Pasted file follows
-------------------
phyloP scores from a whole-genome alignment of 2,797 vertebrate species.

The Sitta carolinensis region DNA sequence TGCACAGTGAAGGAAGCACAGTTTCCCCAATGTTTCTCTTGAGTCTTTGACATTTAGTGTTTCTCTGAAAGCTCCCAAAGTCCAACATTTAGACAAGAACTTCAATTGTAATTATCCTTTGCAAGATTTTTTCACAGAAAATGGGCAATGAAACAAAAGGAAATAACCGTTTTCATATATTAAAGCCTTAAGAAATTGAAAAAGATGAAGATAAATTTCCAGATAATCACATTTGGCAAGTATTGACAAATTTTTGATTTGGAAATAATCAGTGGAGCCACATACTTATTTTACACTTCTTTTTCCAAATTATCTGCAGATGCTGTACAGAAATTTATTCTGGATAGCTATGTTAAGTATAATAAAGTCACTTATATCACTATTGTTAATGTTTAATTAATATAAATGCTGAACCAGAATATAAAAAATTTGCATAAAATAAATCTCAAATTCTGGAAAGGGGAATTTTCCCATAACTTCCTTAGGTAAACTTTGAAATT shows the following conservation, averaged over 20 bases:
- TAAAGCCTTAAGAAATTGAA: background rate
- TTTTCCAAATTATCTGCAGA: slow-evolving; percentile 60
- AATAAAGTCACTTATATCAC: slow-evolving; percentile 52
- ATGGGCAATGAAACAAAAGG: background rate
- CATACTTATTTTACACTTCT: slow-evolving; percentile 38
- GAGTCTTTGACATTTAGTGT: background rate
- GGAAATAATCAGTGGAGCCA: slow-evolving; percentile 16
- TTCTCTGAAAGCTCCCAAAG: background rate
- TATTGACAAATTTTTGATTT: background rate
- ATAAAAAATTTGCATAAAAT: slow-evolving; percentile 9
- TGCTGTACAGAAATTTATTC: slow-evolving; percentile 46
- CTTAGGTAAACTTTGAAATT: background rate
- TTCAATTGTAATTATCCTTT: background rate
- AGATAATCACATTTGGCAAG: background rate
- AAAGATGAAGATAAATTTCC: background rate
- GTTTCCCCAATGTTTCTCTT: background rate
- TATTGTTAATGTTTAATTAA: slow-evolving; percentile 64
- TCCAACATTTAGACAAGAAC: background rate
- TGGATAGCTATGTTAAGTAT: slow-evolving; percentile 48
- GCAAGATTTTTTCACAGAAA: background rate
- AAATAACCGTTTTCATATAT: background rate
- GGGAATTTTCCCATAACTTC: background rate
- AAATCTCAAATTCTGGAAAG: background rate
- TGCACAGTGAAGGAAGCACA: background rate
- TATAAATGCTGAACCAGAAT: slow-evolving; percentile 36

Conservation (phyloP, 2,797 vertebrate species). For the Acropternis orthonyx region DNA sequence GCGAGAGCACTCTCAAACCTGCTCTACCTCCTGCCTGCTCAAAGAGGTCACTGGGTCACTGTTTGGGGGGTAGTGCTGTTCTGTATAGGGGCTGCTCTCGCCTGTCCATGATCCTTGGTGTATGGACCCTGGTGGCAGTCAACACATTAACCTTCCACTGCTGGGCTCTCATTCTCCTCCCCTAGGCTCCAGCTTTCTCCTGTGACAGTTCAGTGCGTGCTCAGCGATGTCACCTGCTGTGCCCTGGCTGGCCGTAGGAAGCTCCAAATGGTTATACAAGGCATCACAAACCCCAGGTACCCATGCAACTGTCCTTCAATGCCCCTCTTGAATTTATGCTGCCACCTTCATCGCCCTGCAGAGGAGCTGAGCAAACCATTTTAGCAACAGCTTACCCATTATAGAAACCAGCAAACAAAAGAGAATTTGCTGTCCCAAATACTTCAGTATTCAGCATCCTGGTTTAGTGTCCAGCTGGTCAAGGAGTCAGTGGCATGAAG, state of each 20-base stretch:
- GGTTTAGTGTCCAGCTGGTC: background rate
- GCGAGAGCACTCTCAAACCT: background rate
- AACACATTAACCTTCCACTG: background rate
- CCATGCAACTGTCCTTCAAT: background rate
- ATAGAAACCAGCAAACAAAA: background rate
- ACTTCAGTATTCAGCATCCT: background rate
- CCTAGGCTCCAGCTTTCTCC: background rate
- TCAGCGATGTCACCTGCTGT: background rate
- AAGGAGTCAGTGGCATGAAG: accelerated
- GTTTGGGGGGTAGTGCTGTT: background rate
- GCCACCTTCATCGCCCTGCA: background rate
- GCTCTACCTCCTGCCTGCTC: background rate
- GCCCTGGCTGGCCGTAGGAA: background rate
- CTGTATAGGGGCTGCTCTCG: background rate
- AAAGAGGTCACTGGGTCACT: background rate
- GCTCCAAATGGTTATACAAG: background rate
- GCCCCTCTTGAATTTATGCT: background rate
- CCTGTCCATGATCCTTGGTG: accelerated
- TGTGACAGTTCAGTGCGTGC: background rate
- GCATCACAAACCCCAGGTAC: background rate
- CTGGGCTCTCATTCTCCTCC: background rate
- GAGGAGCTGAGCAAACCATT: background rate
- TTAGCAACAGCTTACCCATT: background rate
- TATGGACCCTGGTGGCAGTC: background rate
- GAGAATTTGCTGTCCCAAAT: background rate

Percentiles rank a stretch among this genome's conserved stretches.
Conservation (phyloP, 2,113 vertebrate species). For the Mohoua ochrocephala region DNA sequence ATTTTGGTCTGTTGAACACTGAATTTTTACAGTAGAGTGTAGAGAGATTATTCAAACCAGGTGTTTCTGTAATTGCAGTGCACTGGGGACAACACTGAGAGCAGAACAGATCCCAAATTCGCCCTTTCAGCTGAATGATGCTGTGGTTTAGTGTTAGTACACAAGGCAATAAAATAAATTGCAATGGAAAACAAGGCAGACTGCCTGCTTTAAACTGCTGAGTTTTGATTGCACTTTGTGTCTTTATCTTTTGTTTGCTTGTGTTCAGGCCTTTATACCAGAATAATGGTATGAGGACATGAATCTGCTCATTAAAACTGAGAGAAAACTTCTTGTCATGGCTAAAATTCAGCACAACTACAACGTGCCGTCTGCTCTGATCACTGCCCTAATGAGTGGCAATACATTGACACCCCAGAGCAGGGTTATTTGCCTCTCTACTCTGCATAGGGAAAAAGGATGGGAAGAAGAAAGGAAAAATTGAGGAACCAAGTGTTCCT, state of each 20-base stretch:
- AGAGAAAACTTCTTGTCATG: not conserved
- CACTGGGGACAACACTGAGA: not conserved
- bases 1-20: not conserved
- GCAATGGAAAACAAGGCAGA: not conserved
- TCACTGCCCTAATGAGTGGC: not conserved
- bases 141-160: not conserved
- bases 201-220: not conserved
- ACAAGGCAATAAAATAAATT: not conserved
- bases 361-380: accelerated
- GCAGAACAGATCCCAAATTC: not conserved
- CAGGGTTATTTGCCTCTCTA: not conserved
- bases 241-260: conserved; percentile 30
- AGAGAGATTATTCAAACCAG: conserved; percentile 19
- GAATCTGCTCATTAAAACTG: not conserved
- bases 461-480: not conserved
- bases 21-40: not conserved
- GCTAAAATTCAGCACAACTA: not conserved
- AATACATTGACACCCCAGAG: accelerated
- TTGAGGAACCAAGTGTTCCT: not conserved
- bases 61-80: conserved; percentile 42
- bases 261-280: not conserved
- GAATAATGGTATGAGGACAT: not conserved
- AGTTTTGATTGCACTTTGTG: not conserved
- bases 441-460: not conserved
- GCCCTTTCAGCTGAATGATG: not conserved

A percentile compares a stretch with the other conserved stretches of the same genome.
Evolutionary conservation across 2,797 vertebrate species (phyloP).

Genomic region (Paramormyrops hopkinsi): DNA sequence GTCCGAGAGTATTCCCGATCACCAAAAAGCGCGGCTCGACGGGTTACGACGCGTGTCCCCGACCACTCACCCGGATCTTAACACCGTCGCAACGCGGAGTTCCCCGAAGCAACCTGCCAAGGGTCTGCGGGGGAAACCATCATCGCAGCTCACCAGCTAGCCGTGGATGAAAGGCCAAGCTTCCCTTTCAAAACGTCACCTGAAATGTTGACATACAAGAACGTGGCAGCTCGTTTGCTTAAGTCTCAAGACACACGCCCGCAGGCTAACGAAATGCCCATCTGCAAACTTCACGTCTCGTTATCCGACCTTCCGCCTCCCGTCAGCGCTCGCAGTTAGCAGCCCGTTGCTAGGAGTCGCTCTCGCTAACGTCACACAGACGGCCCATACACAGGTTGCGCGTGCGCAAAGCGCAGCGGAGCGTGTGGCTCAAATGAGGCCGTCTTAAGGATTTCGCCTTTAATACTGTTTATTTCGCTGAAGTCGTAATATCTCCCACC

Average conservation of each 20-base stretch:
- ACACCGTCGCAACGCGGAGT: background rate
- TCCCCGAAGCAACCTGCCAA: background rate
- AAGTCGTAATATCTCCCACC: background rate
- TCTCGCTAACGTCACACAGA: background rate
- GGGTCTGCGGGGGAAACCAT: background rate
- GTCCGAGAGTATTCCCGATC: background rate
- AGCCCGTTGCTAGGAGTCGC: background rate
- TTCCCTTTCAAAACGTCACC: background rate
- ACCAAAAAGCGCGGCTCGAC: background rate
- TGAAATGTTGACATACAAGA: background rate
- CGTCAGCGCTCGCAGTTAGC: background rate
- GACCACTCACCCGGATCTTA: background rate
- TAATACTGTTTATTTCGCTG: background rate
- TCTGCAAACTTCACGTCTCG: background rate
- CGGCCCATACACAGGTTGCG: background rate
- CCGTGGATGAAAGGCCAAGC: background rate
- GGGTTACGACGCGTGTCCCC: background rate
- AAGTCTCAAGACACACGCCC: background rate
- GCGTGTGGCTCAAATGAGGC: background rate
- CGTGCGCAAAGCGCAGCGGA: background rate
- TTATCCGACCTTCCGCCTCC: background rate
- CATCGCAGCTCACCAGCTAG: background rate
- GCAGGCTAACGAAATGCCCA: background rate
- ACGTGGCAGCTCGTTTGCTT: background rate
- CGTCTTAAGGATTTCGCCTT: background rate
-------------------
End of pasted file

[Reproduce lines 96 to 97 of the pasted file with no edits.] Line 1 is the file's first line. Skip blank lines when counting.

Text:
- GACCACTCACCCGGATCTTA: background rate
- TAATACTGTTTATTTCGCTG: background rate